While we were doing this Michelle kept telling me how amazed she was that I already knew how to do everything. Apparently a lot of people don’t even look at the instructions before they meet with the trainer? And she was even worried that I might not have tried to charge the transmitter. I informed her that she definitely did not have to worry about any of that with me because I’ve been so anxious to get a CGM on that I kind of know everything there is to know about it without actually wearing one.

So, then we get to the only part I was a little nervous about. Insertion! I’ve always described the Sen-Serter insertion device as being just like the Sil-Serter device for the silhouette infusion set. This, in my head, made it seem like no big deal. But then I started thinking about how much I have bled in the past when I insert a silhouette. Needless to say I was a bit concerned. But again, it was great to have Michelle there to literally show me how to do it properly. She used the inserter on my skin to show me the best possible angles and the best possible sites. And eventually I pushed the button! I didn’t feel a thing! I do have a little bit of blood, but apparently that’s not a big deal.

Once you start a new sensor you have to wait 2 hours to actually get the thing working and to start getting numbers. So I said goodbye to Michelle and began another wait! I swear it was the longest 2 hours of my life! But eventually I checked with a fingerstick. 130. Awesome. So now I was officially getting continuous numbers!

Not long after that I started feeling weird. Like low weird. The pump said I was 84. I checked… 60. I thought “Hmm little off but not too bad” and treated the low and went about my business. About two hours later I felt low AGAIN but my pump said 82. I did a fingerstick… 46!!! Aaahh! The sensor screen didn’t even have arrows on it to tell me my BG was dropping or anything. So I got a little upset and was almost in tears thinking that my CGM wasn’t going to accurately tell me when I’m low. I was all sorts of depressed.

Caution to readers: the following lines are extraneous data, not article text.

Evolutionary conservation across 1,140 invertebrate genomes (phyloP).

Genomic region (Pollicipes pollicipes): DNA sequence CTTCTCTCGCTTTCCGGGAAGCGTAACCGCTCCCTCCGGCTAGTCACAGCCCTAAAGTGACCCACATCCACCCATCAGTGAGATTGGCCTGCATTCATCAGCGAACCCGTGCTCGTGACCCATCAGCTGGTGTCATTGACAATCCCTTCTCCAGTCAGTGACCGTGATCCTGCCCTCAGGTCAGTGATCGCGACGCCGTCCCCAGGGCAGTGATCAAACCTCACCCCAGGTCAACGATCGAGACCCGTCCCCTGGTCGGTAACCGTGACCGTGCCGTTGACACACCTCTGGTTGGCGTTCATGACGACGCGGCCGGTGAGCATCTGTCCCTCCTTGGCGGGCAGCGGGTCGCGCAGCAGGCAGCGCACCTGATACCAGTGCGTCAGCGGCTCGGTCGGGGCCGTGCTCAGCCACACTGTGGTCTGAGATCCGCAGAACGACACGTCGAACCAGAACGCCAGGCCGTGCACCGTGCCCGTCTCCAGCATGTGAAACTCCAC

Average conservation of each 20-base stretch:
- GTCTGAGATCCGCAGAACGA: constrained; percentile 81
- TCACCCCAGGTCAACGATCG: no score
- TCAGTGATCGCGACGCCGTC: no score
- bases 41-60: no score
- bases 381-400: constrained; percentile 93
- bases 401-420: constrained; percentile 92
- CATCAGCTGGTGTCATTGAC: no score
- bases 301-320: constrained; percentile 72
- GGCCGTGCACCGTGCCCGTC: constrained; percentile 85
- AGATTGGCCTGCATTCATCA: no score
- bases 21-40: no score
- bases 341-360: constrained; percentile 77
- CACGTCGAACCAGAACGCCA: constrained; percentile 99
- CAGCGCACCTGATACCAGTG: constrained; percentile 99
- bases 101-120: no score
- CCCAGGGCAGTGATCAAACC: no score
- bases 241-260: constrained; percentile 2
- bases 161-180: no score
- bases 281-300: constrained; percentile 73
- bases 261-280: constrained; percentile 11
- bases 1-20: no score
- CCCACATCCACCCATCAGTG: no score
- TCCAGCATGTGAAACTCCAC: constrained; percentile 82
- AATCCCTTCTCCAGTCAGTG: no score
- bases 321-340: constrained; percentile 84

Luckily, thanks to my years of diabetes camp I have the advantage of having instant contact with other diabetics. So I sent a text message to Sara (She’s my best friend from camp. No really. We’ve been friends since we were like 11 and even lived together in college). She’s been on the CGM for awhile now and she told me not to worry that the first day is usually not as accurate! So I calmed down. A lot. Michelle also called to check on me and I explained the problem and she explained that the sensor can kind of get a rush of “other stuff” at the site of insertion because your body is trying to heal the little wound you just made. So after a little while it’ll be a little more accurate. So far since the low it has been pretty spot on within 10-20 mg/dl. Hurray!

All in all it’s been an exciting day, and I’m *SO* excited to see some results from this thing!!!!